The Irish Protestant gentry were much alarmed at this general exodus from the north, for they realised the danger that would ensue to the Protestant interest if the Catholics increased at the expense of the Protestants. The Catholic peasants had at this time a great dislike to emigration. ‘No Papists stir,’ says King, ‘except young men that go abroad to be trained to arms with intention to return with the Pretender.’189 The Catholics were now five times as numerous as the Protestants; they married earlier, and their standard of comfort was very low. They had already increased since the Revolution at a much more rapid rate than the Protestants, who were not content to subsist on potatoes, and demanded better conditions of living. It is, therefore, little wonder that English policy was looked upon with dislike by thoughtful men in Ireland, for England, by refusing to allow the Irish Protestants to grow rich in their own country, was driving them by thousands into exile.

There was, of course, another motive, and, perhaps, a still more powerful one, in urging the Ulster Presbyterians to leave their country and seek refuge in America. Only one form of the Protestant religion was allowed free exercise in Ireland, and that was the episcopalian form of worship of the Established Church of England. The Irish Dissenters were shut off from all political rights. In the Anti-Popery Bill of 1704 the Sacramental Test was inserted, and this of course excluded the Dissenters from municipal office. In 1713 the provisions of the Schism Act were extended to Ireland, and so no Dissenter could be a schoolmaster, while the Toleration Act, which was passed in England in 1789, allowing freedom of worship to Dissenters, was never extended to Ireland. The Presbyterians formed the bulk of the Ulster settlers, they were the most thrifty and industrious of the Protestants, and, had they been allowed, might have done much to increase the material wealth of Ireland, and would have formed an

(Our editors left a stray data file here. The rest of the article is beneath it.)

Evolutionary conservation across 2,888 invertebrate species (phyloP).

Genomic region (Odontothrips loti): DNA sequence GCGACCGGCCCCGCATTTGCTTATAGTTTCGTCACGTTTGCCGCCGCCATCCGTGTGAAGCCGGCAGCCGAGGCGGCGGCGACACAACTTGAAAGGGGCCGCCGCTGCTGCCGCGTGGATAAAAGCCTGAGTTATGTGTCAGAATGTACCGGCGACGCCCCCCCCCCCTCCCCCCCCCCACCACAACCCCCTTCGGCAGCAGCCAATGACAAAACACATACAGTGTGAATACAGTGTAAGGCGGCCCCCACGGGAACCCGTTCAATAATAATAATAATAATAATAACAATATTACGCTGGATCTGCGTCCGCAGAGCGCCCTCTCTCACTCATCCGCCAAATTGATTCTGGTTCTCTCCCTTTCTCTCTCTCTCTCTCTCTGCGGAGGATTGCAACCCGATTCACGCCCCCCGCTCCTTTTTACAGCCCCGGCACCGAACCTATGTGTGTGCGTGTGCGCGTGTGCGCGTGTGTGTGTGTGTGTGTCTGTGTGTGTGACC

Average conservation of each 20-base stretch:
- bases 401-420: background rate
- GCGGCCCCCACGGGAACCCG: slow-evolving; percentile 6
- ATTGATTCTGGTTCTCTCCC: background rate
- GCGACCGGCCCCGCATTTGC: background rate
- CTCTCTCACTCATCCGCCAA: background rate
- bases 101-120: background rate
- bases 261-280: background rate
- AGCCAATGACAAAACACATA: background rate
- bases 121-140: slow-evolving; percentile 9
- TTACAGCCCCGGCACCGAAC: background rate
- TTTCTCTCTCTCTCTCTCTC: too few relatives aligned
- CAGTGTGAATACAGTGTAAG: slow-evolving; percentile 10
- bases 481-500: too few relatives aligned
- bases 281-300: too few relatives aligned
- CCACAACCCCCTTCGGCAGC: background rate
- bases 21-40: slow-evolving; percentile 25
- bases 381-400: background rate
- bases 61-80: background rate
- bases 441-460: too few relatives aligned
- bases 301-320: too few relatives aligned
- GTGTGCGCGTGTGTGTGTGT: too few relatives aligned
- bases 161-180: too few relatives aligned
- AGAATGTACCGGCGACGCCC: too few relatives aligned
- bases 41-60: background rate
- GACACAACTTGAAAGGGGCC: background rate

element of stability in the country. But the short-sighted policy of England shut them out from all civil and municipal offices, and hampered their trade and industry in all directions. It is little wonder that so many of the Ulster Presbyterians felt that Ireland was no place for them. Even from the most narrow point of view, English policy was mistaken, for by it she drove the most energetic and enterprising of the Protestants into exile, she prevented the growth of a class which might have done something to draw England and Ireland more closely together, she split the Protestant body by refusing to tolerate any but one form of Protestantism, and she made the Presbyterians hate English rule. It was these men from Ulster, who settled principally in Pennsylvania and the New England States, as well as in the Southern colonies, who later on proved to be the very life and soul of the American struggle for independence. It was the Presbyterians who remained at home that played the chief part in the struggle with England for a free trade and a free Parliament.

The emigration of Protestants from Ireland did much to transfer part of the trade and industry of the country to the Catholics. King is very emphatic in stating that the Woollen Acts greatly weakened the Protestant interest in Ireland by driving out of the kingdom ‘almost all manufacturers, and thrown the manufacture of woollen almost entirely into Papists' hands, and in truth the greatest part of the trade of the kingdom.’190 There were also other causes at work bringing about this new state of things. The laws which incapacitated Catholics from purchasing land, taking long or beneficial leases, or lending money on real securities, forced many of the Catholic farmers to leave the land and take to trade. About the second quarter of the eighteenth century we see the rise of a small class of Catholic tradesmen in the towns, many of them comparatively wealthy. The Protestants were


extremely indignant at this intrusion of the Papists in their trades, and levied a seemingly illegal impost called ‘quarterage’ on all Catholic traders. This impost was much resented at the beginning of the reign of George III., and, in 1767, Lucas introduced a Bill into the Irish House of Commons for establishing and defining the privileges of Catholic merchants.191 But although the Bill passed both Houses of Parliament, it was quashed by the Privy Council, and so nothing further was done in the matter. The Catholics, however, do not appear to have been much injured by the impost levied upon them; certainly, as time went on, Catholic traders seem to have gathered a great part of the wealth of the country into their hands. It was not until the middle of the eighteenth century that the growth of the linen manufacture checked the emigration of the Irish Protestants by enabling them to make some sort of profit by manufacturing industry. The large Irish provision trade, however, was nearly entirely conducted by Catholics.